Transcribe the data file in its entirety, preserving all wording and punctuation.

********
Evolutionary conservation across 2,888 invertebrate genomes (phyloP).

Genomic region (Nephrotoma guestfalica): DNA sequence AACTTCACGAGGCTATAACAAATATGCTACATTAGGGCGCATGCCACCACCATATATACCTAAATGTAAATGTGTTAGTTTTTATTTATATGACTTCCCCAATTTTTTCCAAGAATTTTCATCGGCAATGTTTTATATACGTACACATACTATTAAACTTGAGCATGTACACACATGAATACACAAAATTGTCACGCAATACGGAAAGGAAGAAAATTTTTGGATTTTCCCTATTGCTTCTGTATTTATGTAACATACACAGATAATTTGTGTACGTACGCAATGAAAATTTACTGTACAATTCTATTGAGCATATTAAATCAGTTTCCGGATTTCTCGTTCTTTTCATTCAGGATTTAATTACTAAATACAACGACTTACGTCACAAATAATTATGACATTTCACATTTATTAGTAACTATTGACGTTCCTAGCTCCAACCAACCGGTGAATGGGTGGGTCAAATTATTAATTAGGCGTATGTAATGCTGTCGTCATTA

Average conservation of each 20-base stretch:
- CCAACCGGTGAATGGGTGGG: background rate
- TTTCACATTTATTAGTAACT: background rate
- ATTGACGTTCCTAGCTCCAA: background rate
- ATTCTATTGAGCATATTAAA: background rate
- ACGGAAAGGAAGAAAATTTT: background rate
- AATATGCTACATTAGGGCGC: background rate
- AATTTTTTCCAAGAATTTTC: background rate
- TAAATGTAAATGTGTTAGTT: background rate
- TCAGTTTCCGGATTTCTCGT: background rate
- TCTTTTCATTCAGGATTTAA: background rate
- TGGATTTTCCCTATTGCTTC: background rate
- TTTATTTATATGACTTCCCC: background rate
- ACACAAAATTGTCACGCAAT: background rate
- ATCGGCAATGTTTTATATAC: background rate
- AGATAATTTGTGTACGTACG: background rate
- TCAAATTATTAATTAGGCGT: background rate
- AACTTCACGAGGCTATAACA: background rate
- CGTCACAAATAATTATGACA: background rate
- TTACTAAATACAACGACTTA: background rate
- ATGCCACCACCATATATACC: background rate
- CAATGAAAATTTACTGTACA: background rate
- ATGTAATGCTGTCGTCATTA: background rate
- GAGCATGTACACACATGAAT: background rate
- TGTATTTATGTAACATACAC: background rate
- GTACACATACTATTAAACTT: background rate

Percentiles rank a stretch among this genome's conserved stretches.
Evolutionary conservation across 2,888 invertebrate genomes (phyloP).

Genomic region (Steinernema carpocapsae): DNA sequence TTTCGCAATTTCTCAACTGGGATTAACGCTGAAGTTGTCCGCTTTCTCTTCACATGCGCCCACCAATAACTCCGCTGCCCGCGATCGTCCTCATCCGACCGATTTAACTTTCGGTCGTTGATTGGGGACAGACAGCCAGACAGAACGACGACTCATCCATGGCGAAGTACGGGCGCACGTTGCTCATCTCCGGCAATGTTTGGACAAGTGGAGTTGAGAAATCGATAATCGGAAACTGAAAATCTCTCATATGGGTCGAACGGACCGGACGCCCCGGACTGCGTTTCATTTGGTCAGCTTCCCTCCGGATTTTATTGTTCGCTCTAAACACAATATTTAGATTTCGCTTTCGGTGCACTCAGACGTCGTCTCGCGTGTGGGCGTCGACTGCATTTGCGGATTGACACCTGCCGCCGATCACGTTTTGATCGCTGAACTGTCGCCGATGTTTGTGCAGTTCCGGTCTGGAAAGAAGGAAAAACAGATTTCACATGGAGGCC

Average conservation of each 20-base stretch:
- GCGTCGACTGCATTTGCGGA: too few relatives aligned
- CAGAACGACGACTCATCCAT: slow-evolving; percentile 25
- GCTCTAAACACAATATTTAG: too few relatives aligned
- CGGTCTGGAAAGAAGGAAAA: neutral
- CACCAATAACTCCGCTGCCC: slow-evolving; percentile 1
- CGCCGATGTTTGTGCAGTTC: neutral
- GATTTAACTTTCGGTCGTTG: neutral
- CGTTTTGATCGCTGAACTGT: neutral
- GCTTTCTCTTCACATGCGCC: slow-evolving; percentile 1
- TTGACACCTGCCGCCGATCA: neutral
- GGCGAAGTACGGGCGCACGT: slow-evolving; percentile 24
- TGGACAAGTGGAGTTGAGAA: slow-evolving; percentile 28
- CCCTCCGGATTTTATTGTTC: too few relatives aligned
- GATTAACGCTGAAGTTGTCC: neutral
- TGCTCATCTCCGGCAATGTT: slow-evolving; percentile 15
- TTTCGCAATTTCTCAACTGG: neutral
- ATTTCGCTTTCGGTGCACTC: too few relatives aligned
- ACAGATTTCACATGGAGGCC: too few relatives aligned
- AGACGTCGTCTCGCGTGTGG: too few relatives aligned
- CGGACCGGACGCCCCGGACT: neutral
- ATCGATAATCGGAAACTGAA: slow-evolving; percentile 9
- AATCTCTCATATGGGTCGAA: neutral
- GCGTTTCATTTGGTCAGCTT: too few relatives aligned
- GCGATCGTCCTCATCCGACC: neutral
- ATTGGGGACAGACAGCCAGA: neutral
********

Evolutionary conservation across 2,888 invertebrate genomes (phyloP).

Genomic region (Nephrotoma guestfalica): DNA sequence AACTTCACGAGGCTATAACAAATATGCTACATTAGGGCGCATGCCACCACCATATATACCTAAATGTAAATGTGTTAGTTTTTATTTATATGACTTCCCCAATTTTTTCCAAGAATTTTCATCGGCAATGTTTTATATACGTACACATACTATTAAACTTGAGCATGTACACACATGAATACACAAAATTGTCACGCAATACGGAAAGGAAGAAAATTTTTGGATTTTCCCTATTGCTTCTGTATTTATGTAACATACACAGATAATTTGTGTACGTACGCAATGAAAATTTACTGTACAATTCTATTGAGCATATTAAATCAGTTTCCGGATTTCTCGTTCTTTTCATTCAGGATTTAATTACTAAATACAACGACTTACGTCACAAATAATTATGACATTTCACATTTATTAGTAACTATTGACGTTCCTAGCTCCAACCAACCGGTGAATGGGTGGGTCAAATTATTAATTAGGCGTATGTAATGCTGTCGTCATTA

Average conservation of each 20-base stretch:
- CCAACCGGTGAATGGGTGGG: background rate
- TTTCACATTTATTAGTAACT: background rate
- ATTGACGTTCCTAGCTCCAA: background rate
- ATTCTATTGAGCATATTAAA: background rate
- ACGGAAAGGAAGAAAATTTT: background rate
- AATATGCTACATTAGGGCGC: background rate
- AATTTTTTCCAAGAATTTTC: background rate
- TAAATGTAAATGTGTTAGTT: background rate
- TCAGTTTCCGGATTTCTCGT: background rate
- TCTTTTCATTCAGGATTTAA: background rate
- TGGATTTTCCCTATTGCTTC: background rate
- TTTATTTATATGACTTCCCC: background rate
- ACACAAAATTGTCACGCAAT: background rate
- ATCGGCAATGTTTTATATAC: background rate
- AGATAATTTGTGTACGTACG: background rate
- TCAAATTATTAATTAGGCGT: background rate
- AACTTCACGAGGCTATAACA: background rate
- CGTCACAAATAATTATGACA: background rate
- TTACTAAATACAACGACTTA: background rate
- ATGCCACCACCATATATACC: background rate
- CAATGAAAATTTACTGTACA: background rate
- ATGTAATGCTGTCGTCATTA: background rate
- GAGCATGTACACACATGAAT: background rate
- TGTATTTATGTAACATACAC: background rate
- GTACACATACTATTAAACTT: background rate

Percentiles rank a stretch among this genome's conserved stretches.
Evolutionary conservation across 2,888 invertebrate genomes (phyloP).

Genomic region (Steinernema carpocapsae): DNA sequence TTTCGCAATTTCTCAACTGGGATTAACGCTGAAGTTGTCCGCTTTCTCTTCACATGCGCCCACCAATAACTCCGCTGCCCGCGATCGTCCTCATCCGACCGATTTAACTTTCGGTCGTTGATTGGGGACAGACAGCCAGACAGAACGACGACTCATCCATGGCGAAGTACGGGCGCACGTTGCTCATCTCCGGCAATGTTTGGACAAGTGGAGTTGAGAAATCGATAATCGGAAACTGAAAATCTCTCATATGGGTCGAACGGACCGGACGCCCCGGACTGCGTTTCATTTGGTCAGCTTCCCTCCGGATTTTATTGTTCGCTCTAAACACAATATTTAGATTTCGCTTTCGGTGCACTCAGACGTCGTCTCGCGTGTGGGCGTCGACTGCATTTGCGGATTGACACCTGCCGCCGATCACGTTTTGATCGCTGAACTGTCGCCGATGTTTGTGCAGTTCCGGTCTGGAAAGAAGGAAAAACAGATTTCACATGGAGGCC

Average conservation of each 20-base stretch:
- GCGTCGACTGCATTTGCGGA: too few relatives aligned
- CAGAACGACGACTCATCCAT: slow-evolving; percentile 25
- GCTCTAAACACAATATTTAG: too few relatives aligned
- CGGTCTGGAAAGAAGGAAAA: neutral
- CACCAATAACTCCGCTGCCC: slow-evolving; percentile 1
- CGCCGATGTTTGTGCAGTTC: neutral
- GATTTAACTTTCGGTCGTTG: neutral
- CGTTTTGATCGCTGAACTGT: neutral
- GCTTTCTCTTCACATGCGCC: slow-evolving; percentile 1
- TTGACACCTGCCGCCGATCA: neutral
- GGCGAAGTACGGGCGCACGT: slow-evolving; percentile 24
- TGGACAAGTGGAGTTGAGAA: slow-evolving; percentile 28
- CCCTCCGGATTTTATTGTTC: too few relatives aligned
- GATTAACGCTGAAGTTGTCC: neutral
- TGCTCATCTCCGGCAATGTT: slow-evolving; percentile 15
- TTTCGCAATTTCTCAACTGG: neutral
- ATTTCGCTTTCGGTGCACTC: too few relatives aligned
- ACAGATTTCACATGGAGGCC: too few relatives aligned
- AGACGTCGTCTCGCGTGTGG: too few relatives aligned
- CGGACCGGACGCCCCGGACT: neutral
- ATCGATAATCGGAAACTGAA: slow-evolving; percentile 9
- AATCTCTCATATGGGTCGAA: neutral
- GCGTTTCATTTGGTCAGCTT: too few relatives aligned
- GCGATCGTCCTCATCCGACC: neutral
- ATTGGGGACAGACAGCCAGA: neutral